Processes are changing from predictable and structured to emerging and adaptive. For those processes that require multiple dynamic sets of patterns and conditions are quite often helped by simulation. This changes the view of simulation from a "design and go away" approach to an active and involved decision assist for emerging processes. This case study shows that simulation is for adaptive processes as well. Unfortunately the driver for these kinds of efforts were a number of catastrophes recently with bad weather taking center stage.
How do hospitals ensure that they are prepared to respond to a catastrophe like a tornado, a hurricane, a flood etc. Any combination of consequences can prove detrimental to the safety of patients such as power outages, HVAC damage, destructed roads & bridges, distances to safe hospitals and so on.
Emergency preparedness plans were tailored specifically for a number of hospitals considering each ones characteristics and needs. These hospitals answered the call by deploying a hospital-focused instance of simulation technology with an evacuation perspective. This simulation technology leveraged an underlying agent-based model to simulate the behaviors of the hospital staff, evacuating patients, medical transportation, supplies, facilities and other agents to account for a wide array of variables that would likely impact an evacuation scenario. This model accounted for specific information, such as number of beds and supplies, building floors, elevators and distances to safe hospitals, staging areas and ambulance bay sizes. The designers and developers used software frameworks to build an intuitive, web-based "SimCity" like visual environment on top of the simulation model allowing executives and managers a "bird's eye" perspective of the facilities and a multitude of staffing and evacuation decisions. Then they could observe how their decisions "play out" by watching animations of people evacuating their hospital.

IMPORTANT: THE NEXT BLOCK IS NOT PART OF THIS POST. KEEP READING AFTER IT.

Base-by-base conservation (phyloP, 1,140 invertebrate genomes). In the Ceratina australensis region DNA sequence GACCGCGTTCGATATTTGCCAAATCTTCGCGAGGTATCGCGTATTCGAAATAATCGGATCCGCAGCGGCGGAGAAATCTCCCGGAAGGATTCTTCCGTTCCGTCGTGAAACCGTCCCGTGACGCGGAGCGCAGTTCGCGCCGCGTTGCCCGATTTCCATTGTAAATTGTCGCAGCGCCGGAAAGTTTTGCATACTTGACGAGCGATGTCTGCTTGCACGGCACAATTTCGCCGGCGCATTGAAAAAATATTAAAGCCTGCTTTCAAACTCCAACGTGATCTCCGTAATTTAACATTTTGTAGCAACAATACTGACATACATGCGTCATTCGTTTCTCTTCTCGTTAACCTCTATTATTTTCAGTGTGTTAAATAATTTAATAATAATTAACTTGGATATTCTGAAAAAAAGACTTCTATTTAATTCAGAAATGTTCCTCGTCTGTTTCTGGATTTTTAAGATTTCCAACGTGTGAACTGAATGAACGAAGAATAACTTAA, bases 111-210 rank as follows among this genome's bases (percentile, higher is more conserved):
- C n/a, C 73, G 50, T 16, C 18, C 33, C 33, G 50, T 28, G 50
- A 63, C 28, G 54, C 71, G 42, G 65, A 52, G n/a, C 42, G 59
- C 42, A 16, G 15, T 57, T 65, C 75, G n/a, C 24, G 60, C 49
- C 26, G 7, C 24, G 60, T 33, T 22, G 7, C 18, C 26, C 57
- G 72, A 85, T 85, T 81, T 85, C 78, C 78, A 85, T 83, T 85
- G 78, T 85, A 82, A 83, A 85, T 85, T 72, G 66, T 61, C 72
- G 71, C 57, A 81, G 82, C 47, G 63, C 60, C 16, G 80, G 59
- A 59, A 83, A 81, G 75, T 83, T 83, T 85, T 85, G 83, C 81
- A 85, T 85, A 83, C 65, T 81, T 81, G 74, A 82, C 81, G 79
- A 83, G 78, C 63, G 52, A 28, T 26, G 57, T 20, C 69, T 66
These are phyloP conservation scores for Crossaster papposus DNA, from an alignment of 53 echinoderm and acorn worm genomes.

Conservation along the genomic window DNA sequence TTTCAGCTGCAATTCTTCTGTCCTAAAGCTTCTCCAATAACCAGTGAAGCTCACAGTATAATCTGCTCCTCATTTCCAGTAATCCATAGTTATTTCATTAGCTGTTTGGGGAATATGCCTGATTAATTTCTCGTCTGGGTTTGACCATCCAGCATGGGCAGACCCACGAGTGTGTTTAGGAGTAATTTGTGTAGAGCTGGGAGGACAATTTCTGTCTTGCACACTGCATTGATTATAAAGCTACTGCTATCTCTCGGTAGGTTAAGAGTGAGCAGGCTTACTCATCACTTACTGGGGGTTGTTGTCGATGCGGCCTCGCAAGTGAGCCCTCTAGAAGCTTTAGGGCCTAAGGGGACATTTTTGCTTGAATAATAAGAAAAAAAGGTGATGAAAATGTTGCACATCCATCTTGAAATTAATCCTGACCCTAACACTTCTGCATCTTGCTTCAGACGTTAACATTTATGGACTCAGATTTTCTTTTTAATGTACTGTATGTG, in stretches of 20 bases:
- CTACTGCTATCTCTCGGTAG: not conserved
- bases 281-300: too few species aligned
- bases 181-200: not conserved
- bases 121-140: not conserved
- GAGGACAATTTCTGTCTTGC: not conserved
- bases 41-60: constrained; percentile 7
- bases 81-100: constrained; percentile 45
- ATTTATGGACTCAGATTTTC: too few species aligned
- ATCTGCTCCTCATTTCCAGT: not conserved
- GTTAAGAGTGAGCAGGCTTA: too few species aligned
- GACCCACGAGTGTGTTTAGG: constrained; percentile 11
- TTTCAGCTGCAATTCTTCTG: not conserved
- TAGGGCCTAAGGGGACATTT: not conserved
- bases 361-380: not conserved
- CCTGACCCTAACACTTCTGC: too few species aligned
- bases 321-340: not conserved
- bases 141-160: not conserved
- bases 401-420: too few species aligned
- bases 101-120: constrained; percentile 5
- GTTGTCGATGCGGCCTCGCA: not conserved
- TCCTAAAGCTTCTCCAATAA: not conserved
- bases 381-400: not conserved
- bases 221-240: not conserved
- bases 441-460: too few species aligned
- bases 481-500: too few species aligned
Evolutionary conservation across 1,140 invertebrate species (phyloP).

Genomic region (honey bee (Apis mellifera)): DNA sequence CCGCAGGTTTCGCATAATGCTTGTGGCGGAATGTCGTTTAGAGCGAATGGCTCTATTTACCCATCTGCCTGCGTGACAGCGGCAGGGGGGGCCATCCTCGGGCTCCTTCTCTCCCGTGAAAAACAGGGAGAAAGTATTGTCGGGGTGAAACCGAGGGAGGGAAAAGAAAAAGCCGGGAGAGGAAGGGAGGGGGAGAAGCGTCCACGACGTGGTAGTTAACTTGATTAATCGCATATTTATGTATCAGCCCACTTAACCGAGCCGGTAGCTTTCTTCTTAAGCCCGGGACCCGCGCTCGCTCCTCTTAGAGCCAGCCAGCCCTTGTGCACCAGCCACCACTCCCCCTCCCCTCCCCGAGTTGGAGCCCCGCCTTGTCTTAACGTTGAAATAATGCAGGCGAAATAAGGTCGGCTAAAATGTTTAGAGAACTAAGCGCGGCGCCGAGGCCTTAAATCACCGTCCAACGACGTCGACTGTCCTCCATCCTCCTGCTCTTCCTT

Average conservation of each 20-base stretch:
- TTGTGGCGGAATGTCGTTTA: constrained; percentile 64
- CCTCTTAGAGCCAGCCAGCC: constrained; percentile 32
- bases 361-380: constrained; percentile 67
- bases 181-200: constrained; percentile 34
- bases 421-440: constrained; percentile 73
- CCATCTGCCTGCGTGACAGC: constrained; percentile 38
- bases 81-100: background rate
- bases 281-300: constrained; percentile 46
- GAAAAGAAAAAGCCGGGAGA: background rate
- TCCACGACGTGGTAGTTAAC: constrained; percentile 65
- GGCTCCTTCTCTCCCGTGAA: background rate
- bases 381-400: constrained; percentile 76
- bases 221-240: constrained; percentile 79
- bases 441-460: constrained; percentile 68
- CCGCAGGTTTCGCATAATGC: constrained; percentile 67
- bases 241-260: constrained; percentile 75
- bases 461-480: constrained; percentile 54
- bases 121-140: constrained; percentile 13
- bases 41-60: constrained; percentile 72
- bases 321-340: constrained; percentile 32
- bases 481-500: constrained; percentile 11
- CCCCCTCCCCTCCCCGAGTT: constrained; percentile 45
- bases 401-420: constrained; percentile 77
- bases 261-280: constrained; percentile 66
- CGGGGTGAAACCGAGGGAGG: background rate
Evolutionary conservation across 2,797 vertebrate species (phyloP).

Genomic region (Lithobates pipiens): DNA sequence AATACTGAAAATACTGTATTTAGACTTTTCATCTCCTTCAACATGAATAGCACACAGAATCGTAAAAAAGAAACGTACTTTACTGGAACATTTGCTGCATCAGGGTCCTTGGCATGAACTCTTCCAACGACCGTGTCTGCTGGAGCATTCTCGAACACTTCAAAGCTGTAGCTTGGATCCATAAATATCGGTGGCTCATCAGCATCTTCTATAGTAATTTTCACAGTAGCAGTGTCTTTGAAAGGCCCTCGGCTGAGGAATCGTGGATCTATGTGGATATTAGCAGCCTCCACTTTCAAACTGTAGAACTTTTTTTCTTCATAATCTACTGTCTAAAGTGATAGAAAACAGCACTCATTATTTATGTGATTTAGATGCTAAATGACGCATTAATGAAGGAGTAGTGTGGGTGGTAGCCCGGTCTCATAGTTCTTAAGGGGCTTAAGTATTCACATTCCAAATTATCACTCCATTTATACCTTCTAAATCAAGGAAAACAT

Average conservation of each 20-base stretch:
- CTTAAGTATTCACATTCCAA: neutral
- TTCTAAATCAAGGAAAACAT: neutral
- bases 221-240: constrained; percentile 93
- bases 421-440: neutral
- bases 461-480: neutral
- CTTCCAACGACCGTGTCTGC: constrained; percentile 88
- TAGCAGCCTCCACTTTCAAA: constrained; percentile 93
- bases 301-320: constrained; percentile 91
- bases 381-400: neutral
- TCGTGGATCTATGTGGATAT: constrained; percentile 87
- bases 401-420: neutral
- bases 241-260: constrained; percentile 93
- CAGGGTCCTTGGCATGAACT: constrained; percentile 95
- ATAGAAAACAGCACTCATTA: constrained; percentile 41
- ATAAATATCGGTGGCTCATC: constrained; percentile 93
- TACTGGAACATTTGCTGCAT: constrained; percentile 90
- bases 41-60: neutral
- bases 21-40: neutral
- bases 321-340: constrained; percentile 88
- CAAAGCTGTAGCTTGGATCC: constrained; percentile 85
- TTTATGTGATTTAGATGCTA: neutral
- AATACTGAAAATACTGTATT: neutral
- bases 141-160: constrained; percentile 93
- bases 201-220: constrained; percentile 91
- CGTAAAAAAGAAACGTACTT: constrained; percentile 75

The hospitals are now supporting full day seminars to their leadership teams and local emergency personnel to practice simulation plays in real-time through a carefully designed curriculum to prepare participants with the demands and pressures of an actual evacuation event. All parities will be ready to help save lives under duress instead of potentially reacting poorly.
If simulation can help with emerging catastrophes, it can help process managers and participants with emerging and connected process or cases for non hospital situations.
This is a highly summarized and anonymous case study provided by Simudyne